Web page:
Alien Infection. Amazon uses a parasite strategy…inflect host companies like Acme, CVS, Rite Aid and eat their margins a small percentage at time.

 Angelica La Vito CNBC 2/20/18 article detailed what Amazon is preparing to do the retail giants.  Angelica LaVito // 20 Feb 2018 // CNBC. Amazon wages war on retailers

  • Amazon sells branded over-the-counter medications such as Advil, Mucinex and Nicorette as well as options from Perrigo’s generic GoodSense brand.
  • Basic Care, Amazon’s recently launched exclusive line of Perrigo OTC health products, is a direct challenge to pharmacy retail chains.
  • CVS Health, Walgreens Boots Alliance and Rite Aid are losing in-store traffic as people shop for OTC products online. Where they shop is Amazon.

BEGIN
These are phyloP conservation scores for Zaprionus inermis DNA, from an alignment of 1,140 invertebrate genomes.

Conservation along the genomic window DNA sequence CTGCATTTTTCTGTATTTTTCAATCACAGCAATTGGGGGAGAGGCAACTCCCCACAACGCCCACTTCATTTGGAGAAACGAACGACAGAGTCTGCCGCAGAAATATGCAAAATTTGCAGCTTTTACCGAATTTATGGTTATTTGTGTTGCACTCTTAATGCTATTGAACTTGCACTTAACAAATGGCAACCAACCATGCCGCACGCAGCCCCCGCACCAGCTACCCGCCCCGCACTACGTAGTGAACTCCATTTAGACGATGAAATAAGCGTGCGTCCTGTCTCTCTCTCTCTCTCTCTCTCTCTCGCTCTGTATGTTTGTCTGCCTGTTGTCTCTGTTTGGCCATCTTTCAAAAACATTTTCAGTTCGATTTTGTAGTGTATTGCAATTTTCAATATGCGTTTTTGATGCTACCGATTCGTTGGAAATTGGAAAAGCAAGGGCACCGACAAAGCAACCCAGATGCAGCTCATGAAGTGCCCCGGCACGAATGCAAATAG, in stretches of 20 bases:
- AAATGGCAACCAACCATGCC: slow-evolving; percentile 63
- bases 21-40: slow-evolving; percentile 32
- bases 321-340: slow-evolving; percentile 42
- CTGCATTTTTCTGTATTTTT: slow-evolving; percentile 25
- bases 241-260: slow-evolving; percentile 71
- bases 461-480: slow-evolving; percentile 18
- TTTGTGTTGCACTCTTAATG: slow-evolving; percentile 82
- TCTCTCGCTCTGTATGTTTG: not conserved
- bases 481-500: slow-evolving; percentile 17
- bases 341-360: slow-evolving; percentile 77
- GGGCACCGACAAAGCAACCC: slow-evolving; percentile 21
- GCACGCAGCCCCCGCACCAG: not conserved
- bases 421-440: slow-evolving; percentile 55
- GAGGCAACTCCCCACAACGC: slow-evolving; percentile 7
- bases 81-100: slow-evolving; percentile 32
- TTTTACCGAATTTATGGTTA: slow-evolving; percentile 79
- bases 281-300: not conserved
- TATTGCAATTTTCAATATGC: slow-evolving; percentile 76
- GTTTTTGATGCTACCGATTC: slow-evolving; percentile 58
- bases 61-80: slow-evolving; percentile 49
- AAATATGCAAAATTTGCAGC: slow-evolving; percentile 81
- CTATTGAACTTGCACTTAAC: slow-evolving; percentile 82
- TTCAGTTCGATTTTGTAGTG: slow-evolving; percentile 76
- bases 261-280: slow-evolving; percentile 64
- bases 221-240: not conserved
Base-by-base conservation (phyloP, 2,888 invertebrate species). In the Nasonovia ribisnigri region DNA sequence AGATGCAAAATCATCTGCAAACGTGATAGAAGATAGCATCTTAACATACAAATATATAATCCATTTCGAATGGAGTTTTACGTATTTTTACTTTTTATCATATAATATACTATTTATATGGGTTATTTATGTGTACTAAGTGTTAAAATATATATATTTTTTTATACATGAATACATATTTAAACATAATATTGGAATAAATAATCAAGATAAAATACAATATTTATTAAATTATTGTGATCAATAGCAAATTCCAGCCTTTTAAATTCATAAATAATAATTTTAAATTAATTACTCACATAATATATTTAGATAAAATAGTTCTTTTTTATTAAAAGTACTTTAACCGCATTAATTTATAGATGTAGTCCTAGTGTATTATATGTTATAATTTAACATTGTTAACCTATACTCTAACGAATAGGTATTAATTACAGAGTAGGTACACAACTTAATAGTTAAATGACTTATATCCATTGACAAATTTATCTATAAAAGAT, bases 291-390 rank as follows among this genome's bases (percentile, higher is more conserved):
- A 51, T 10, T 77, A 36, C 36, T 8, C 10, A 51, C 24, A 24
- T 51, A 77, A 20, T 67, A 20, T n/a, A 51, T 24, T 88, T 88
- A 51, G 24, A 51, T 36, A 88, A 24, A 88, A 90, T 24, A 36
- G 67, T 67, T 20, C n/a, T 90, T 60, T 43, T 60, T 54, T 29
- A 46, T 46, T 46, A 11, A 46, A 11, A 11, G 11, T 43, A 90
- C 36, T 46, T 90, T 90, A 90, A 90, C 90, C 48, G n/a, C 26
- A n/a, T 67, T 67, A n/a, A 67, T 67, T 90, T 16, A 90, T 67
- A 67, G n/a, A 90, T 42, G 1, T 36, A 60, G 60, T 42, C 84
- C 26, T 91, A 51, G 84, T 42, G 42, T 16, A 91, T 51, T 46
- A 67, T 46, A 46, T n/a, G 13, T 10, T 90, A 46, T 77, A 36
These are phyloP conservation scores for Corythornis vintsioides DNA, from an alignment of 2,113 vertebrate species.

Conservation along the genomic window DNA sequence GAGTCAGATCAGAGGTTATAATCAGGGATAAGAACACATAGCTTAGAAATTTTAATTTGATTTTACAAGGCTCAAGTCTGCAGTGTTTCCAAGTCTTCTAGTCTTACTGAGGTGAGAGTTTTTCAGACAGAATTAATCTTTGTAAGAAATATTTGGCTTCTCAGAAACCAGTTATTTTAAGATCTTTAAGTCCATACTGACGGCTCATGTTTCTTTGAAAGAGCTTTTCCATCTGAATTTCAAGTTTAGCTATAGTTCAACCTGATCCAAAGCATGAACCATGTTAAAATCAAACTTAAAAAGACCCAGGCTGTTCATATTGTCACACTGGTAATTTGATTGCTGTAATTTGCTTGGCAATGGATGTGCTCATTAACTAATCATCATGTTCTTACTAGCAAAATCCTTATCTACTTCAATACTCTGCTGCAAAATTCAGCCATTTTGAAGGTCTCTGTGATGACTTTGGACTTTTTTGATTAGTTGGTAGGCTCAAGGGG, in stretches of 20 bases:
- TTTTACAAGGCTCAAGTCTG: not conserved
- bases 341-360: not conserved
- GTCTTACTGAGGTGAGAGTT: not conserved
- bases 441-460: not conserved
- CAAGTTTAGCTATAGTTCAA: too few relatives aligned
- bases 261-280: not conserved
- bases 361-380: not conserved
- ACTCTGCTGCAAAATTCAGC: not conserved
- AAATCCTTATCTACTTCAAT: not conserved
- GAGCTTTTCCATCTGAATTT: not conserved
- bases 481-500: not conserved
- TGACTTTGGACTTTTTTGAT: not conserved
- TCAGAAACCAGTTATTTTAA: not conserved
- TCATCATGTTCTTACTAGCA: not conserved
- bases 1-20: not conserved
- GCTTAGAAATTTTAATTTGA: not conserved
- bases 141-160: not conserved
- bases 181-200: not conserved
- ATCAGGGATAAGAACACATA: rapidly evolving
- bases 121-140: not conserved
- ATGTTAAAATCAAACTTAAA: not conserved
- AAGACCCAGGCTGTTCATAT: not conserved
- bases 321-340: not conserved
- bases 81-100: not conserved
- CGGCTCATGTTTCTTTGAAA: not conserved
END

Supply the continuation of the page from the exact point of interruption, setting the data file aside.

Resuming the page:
In LaVito’s article the most telling revelation is that people are increasingly shopping for OTC products online.  Fortune Magazine reported, For the first time ever, shoppers are going to the web for most of their purchases. An annual survey by analytics firm comScore (scor, -0.92%) and UPS (ups, +1.11%) found that consumers are now buying more things online than in stores.

The survey, now in its fifth year, polled more than 5,000 consumers who make at least two online purchases in a three-month period. According to results, shoppers now make 51% of their purchases online, compared to 48% in 2015 and 47% in 2014.” The shift to online shopping

Amazon is where 55%+ of online shoppers begin. LaVito goes on, “Pharmacies make money when people walk in looking to grab medicine and end up buying cosmetics and other goods. They’re already losing traffic as people shop for those products online, including on Amazon. Giving them another possible reason to skip the store could hurt even more.